Tag Archives: holidays

Living In History

For those  who are fascinated by the past, or who write about it or who just want to reach out and touch history – I have a recommendation for you – The Landmark Trust.

I’m just back from a stay in one of their properties – Calverley Old Hall in the village of the same name just outside Leeds. This ancient manor house is now stranded in the middle of 20th century development which only added to its air of faint melancholy and mystery.Calverley exterior

The part of the building we were staying in was built at the time of the English Civil War, so we spent our evenings beside the massive hearth dating from about 1640 (see below) or enjoying a bottle of wine at the long table under the beams. But that’s not the best bit – part of the building goes back to 1300 and there’s a 15th century Great Hall and chapel (seen above) and a heart-wrenching story about a father who, in 1604, lost his mind and killed his two sons (and came to a dreadful end). True, the older parts are only viewable from the outside and through the windows, but the entire place was priceless for firing this writer’s imagination.

Calverley interior

The Landmark Trust specialises in saving historic buildings which have lost their purpose and, in some cases, almost their hold on existence. They restore what they can and convert, with integrity, the building as holiday accommodation. There is no TV or radio, phone or wifi, just peace, atmosphere and a well-stocked library relevant to the location. The decoration and furnishing is true to the building as well, with a seemingly endless supply of characterful antiques and near-antiques from their store.

Calverley Old Hall was our 6th Landmark and we are already looking forward to number seven, The Bath House, a mid-18th century folly near Stratford on Avon, built over a bathing pool formed from a natural spring. (One half of the party is completely unimpressed by my remarks that 18th century gentlemen would have splashed happily in the pool in a state of nature and is refusing to assist with my researches into this.)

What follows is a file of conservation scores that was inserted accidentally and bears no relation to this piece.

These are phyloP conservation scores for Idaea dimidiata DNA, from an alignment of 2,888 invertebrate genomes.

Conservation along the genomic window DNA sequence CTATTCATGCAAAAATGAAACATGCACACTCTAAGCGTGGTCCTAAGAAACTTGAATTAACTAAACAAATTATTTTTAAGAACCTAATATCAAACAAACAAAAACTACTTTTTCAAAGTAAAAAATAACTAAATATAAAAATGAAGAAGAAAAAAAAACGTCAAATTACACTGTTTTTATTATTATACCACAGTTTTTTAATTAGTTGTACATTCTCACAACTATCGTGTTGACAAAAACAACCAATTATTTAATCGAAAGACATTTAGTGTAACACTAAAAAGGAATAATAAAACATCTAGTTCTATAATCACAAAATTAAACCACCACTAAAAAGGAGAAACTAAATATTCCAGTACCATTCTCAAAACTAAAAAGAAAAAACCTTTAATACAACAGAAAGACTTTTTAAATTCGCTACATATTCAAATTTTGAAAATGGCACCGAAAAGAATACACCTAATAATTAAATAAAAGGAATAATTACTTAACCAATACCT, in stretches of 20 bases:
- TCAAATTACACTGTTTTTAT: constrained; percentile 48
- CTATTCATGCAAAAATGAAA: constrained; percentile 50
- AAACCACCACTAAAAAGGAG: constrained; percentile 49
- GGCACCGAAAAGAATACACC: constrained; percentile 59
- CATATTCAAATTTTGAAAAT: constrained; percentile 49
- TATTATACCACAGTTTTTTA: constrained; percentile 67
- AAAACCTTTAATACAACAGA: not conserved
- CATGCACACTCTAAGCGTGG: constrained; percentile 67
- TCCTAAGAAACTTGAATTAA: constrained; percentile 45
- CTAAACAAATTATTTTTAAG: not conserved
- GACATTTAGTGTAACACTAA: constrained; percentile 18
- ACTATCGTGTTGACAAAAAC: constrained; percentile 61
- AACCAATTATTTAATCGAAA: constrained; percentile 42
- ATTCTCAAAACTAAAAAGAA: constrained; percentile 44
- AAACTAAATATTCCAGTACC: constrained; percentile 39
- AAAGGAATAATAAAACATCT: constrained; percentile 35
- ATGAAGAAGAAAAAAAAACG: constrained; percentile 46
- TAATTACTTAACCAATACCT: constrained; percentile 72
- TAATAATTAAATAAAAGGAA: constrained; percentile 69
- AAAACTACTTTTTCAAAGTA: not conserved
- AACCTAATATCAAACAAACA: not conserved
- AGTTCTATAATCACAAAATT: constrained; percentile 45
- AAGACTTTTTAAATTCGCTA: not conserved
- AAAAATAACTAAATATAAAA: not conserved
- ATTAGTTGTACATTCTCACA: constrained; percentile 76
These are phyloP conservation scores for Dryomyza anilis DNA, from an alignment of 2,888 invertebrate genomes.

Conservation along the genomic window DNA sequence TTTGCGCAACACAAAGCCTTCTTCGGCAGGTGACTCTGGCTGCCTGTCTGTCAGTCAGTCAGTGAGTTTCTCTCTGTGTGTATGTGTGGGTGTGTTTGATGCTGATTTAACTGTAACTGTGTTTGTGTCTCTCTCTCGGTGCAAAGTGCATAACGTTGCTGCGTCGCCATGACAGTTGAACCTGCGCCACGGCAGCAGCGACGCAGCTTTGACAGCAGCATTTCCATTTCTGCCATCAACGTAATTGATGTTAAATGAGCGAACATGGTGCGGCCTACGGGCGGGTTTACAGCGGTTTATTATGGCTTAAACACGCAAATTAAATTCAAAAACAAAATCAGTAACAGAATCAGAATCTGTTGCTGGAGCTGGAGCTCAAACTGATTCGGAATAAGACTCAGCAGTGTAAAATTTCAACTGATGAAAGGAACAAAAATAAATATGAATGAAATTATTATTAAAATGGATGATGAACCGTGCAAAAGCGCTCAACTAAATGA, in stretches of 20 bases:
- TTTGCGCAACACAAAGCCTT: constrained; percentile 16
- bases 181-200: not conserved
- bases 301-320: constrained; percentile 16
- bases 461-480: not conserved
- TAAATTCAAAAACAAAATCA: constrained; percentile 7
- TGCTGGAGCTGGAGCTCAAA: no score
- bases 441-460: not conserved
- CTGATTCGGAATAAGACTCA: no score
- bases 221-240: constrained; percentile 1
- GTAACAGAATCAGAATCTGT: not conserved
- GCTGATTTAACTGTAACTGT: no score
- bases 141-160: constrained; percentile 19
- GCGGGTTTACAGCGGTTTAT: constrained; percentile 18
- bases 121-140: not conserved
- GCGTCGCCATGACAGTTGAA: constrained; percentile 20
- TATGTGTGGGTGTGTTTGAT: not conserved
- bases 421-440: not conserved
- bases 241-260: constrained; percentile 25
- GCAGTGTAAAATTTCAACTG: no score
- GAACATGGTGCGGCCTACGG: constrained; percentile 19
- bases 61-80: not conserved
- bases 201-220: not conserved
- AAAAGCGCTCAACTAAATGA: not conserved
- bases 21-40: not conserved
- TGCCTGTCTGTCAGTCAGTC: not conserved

Pigsty exteriorThe others? There was The Pigsty (above) overlooking Robin Hood’s Bay – a miniature Classical temple with a spectacular view built by an eccentric farmer in 1891 for some very pampered pigs. You can see the view below:

Pigsty view

Lock Cottage (below), built 1790/1815 on the Worcester and Birmingham Canal, has a wheelbarrow provided to transport luggage and provides all the entertainment of watching the passing holidaymakers negotiating the flight of locks with various degrees of skill (and colourful language).

Lock Cottage

Iron Bridge House (about 1830) is right at one end of the famous Iron Bridge. It is the building right in the middle of the picture.

Ironbridge exterior

There were lovely glimpses of the river and close-ups of the bridge itself  as you can see through the right-hand living room window.

Ironbridge interior

Then there was Beckford’s Tower overlooking Bath with spectacular views from the top of the tower, all 276 feet of it.

Beckfords tower exterior

Built by eccentric connoisseur and collector William Beckford it was later given to a Bath church as a graveyard, so one could lie in bed, or in the bath on the ground floor (middle window), and virtually read the gravestones. A little macabre perhaps, but no ghosts were encountered. The living room (below) has been decorated in a colour scheme true to Beckford’s Regency taste.

Beckford's tower interior

Finally we enjoyed the Prospect Tower, built in 1808 near Faversham by General, later Lord, Harris of Seringapatam as a folly and tea house. In the Edwardian period it became a changing room for the 4th Lord Harris who was an enthusiastic cricketer. It still overlooks the cricket pitch of his home, Belmont Park.

Prospect Tower exterior

There is something very special about living in ancient buildings, I find. Partly it is the tranquility and the lack of modern distractions so my mind can wander freely, part is the thrill of imagining the past inhabitants who looked out of this window, or huddled round that fire in flickering candlelight or gazed out over that view. Why not give it a try?

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Filed under Architecture, Buildings

October In London

Return homeThe Cruickshank print for October shows the end of the summer for Londoners – the return home from their holidays, probably at the seaside. One party are disembarking from a mail coach on the left while on the other side a family are getting out of a hired post chaise. The new season is indicated by the man selling a pheasant in the centre and the poster for the start of the Theatre Royal’s winter programme.

These travellers are very much of the ‘middling sort’, respectable tradespeople or perhaps lawyers or merchants. A decade or so before and they would not have dreamed of taking a holiday – that was reserved for the upper classes and aristocracy, people with an income they did not have to work for, and ample time on their hands. But times were changing and improvements in transport, as well as changes in society, meant that the middle classes could manage to get away to perhaps Margate or Folkestone or one of the other growing resorts along the South and South East coasts.